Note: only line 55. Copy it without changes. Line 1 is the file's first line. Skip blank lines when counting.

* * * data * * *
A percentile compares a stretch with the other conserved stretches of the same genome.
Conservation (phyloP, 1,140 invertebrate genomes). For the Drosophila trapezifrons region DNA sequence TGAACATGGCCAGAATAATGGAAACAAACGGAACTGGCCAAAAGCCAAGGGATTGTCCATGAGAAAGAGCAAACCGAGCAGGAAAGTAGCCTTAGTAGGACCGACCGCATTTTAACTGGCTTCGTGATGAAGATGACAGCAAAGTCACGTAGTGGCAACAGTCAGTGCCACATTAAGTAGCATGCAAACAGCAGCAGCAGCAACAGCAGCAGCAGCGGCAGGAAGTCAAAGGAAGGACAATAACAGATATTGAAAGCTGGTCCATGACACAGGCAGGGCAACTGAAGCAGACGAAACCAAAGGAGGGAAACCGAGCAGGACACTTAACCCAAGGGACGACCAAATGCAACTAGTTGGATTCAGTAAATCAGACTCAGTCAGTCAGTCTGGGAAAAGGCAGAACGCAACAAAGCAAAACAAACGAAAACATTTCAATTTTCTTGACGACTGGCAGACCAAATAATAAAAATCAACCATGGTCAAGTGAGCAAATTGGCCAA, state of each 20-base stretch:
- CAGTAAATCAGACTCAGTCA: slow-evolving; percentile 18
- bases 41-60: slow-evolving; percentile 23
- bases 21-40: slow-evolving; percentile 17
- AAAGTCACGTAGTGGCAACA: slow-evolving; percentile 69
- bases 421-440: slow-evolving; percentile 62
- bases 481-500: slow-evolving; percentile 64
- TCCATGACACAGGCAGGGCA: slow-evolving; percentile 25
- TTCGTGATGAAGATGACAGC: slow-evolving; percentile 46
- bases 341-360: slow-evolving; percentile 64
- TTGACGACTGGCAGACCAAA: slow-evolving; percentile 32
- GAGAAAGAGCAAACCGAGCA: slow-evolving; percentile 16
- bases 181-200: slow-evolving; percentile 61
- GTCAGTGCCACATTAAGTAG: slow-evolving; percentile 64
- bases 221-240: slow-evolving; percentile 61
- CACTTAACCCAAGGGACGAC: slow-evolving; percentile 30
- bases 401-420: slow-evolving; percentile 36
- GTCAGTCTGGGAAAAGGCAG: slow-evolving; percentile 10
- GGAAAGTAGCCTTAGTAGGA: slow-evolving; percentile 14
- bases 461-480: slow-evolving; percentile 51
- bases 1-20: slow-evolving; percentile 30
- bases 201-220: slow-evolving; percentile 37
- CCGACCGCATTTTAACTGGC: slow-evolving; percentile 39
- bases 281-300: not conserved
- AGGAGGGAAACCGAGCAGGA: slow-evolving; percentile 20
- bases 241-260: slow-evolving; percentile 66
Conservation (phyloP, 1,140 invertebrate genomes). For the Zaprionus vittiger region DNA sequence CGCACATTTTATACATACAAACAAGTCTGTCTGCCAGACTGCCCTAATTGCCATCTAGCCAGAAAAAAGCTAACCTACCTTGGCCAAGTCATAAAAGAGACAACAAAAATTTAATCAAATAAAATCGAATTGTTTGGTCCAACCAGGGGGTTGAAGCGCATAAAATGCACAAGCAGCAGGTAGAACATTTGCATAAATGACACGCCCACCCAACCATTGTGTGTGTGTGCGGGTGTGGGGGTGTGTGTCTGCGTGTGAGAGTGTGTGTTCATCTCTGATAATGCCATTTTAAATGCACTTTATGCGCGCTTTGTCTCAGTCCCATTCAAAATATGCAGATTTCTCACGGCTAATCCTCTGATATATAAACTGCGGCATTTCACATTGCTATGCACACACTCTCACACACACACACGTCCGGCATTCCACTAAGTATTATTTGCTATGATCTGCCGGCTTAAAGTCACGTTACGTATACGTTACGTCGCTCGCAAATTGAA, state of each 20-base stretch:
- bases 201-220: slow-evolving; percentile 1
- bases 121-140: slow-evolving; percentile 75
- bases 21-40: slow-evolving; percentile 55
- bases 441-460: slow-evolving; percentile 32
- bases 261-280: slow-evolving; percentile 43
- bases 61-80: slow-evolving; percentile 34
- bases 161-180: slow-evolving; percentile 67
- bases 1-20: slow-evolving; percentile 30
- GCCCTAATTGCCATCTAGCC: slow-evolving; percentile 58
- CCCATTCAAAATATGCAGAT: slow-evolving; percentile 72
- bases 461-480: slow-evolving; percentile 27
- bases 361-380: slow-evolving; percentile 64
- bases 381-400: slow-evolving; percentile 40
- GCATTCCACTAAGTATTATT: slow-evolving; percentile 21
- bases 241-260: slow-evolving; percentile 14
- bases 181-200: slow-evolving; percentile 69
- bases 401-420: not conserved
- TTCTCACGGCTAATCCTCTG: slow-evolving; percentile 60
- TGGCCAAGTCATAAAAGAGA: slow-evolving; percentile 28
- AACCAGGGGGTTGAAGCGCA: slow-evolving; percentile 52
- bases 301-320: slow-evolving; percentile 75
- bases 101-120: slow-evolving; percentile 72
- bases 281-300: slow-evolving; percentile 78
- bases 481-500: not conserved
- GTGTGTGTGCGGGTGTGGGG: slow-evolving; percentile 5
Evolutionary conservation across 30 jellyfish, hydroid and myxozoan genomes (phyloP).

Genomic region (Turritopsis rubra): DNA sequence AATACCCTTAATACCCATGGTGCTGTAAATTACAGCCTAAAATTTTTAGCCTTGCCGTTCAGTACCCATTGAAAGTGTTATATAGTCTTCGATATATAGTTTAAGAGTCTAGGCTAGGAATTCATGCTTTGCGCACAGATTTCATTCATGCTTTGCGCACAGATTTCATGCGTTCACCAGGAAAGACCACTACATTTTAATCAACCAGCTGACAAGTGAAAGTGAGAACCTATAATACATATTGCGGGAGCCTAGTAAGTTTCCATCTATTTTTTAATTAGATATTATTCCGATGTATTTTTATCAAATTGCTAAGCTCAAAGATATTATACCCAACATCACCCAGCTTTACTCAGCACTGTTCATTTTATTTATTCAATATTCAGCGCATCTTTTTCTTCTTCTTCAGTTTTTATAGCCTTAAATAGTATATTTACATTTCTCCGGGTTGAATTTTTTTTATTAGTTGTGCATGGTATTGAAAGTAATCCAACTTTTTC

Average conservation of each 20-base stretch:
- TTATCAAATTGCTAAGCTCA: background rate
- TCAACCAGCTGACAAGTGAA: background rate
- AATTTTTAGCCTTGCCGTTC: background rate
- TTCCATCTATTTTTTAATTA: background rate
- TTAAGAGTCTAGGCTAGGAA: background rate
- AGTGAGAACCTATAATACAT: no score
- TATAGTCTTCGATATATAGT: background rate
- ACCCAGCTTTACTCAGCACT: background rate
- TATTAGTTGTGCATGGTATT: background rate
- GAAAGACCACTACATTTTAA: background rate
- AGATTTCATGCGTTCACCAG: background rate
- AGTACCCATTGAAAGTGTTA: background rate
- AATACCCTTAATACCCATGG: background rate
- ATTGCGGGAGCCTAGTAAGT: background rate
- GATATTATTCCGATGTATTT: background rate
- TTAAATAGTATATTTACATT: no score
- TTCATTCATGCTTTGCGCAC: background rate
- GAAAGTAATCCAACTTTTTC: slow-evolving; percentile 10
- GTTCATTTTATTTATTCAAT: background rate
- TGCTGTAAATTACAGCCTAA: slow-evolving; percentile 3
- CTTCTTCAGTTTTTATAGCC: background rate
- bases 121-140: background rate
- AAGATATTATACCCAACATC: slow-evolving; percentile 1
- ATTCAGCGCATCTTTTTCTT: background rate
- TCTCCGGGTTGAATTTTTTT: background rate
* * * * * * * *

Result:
Genomic region (Turritopsis rubra): DNA sequence AATACCCTTAATACCCATGGTGCTGTAAATTACAGCCTAAAATTTTTAGCCTTGCCGTTCAGTACCCATTGAAAGTGTTATATAGTCTTCGATATATAGTTTAAGAGTCTAGGCTAGGAATTCATGCTTTGCGCACAGATTTCATTCATGCTTTGCGCACAGATTTCATGCGTTCACCAGGAAAGACCACTACATTTTAATCAACCAGCTGACAAGTGAAAGTGAGAACCTATAATACATATTGCGGGAGCCTAGTAAGTTTCCATCTATTTTTTAATTAGATATTATTCCGATGTATTTTTATCAAATTGCTAAGCTCAAAGATATTATACCCAACATCACCCAGCTTTACTCAGCACTGTTCATTTTATTTATTCAATATTCAGCGCATCTTTTTCTTCTTCTTCAGTTTTTATAGCCTTAAATAGTATATTTACATTTCTCCGGGTTGAATTTTTTTTATTAGTTGTGCATGGTATTGAAAGTAATCCAACTTTTTC